Prevent breaking your design, check dependency rules before merge
It is a common assumption that production code should not depend on anything from the test code. Or in a layered architecture, a middleware component should not depend on an application component. It should always be the other way around.
Breaking these rule can sometimes seem like a fast way to workaround or fix an issue. But most often it leads to unnecessary technical debt and complexity. Afterwards it usually gets difficult to fix it as new things are building on top of a bad dependency architecture and bigger and bigger refactoring needs arise. That's why you want to make rule violations visible. You want to prevent design flaws already before new code is merged to the main branch.
See an example below how we illustrate the case in code review. Here new dependencies have been added that violated the rules (example simple rule):
To prevent intentional and unintentional breaking of the design with bad dependencies, Softagram lets you define dependency rules for your projects. You can define the severity of each violation types, and give clear text reasoning for the author why he's seen the error in first place. If you are already using Softagram, read more on defining the rules from this help file.
Warning in the code review report if an unwanted dependency is being added.
Softagram dependency rule checks allows also effective refactoring. New interface modules would not allow any more imports with automated checks. Existing refactoring needs can be also seen clearly as they are visualized in the whole code base model browsable with Softagram Desktop.
See an example video of how the Softagram Bot shows rule violations e.g. in GitHub pull requests:
Benefits of informing the issues directly in the code review phase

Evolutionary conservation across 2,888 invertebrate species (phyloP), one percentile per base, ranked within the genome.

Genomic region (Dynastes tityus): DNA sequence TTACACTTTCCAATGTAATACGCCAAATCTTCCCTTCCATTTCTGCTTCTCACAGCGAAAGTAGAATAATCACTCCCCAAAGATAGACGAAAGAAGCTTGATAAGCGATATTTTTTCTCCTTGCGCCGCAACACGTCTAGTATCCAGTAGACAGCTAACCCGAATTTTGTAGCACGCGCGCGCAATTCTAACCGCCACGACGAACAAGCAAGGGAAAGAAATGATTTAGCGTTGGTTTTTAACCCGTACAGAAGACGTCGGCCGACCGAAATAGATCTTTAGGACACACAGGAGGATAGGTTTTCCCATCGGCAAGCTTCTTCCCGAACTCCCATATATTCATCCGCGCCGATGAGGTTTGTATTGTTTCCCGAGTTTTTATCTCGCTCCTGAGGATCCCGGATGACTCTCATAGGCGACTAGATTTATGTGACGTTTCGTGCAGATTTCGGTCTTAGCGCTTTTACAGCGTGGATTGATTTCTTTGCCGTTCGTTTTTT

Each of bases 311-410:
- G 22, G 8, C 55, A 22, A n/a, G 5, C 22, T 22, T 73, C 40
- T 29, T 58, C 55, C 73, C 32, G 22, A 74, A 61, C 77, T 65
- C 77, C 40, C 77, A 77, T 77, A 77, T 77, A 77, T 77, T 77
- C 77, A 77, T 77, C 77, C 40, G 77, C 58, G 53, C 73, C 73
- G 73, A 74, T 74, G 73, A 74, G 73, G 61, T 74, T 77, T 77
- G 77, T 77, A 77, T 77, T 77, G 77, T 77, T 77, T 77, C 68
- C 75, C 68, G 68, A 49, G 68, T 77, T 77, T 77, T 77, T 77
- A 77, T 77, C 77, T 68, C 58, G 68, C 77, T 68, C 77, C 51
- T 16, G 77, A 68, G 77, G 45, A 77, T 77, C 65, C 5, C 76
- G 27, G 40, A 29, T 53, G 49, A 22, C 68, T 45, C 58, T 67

Facebook study shows that issues found by any static analysis are fixed with over 70% rate when reported in code review. The bug fix rate alone clearly a great benefit. The affect is however multiplied by other benefits. If you need to fix a bug, it is easily up to 10 to 100 faster to do right after it's found, before the merge.
You don't have to follow any new process for the fix. There is no need for planning, no splitting of your mind and time between multiple tasks. You don't have to stop your existing work to go back on the case your might not even remember any more. No studying the area of code due it's the latest thing you did, and remember it well.
We all know the hassle if the bug, un-noticed, or not fixed, is found by the customer. All the escalations and planning and studying. It all would have been avoided would the finding been seen already before the code was even merged to main branch!
Dependency violations could be very dangerous. They are causing situations where they are no more fixable without a large refactoring. Detecting them early enough, might be only way to keep the software maintainable. Clear architecture allows to put efforts on new development and decreasing heavily the bug fix times.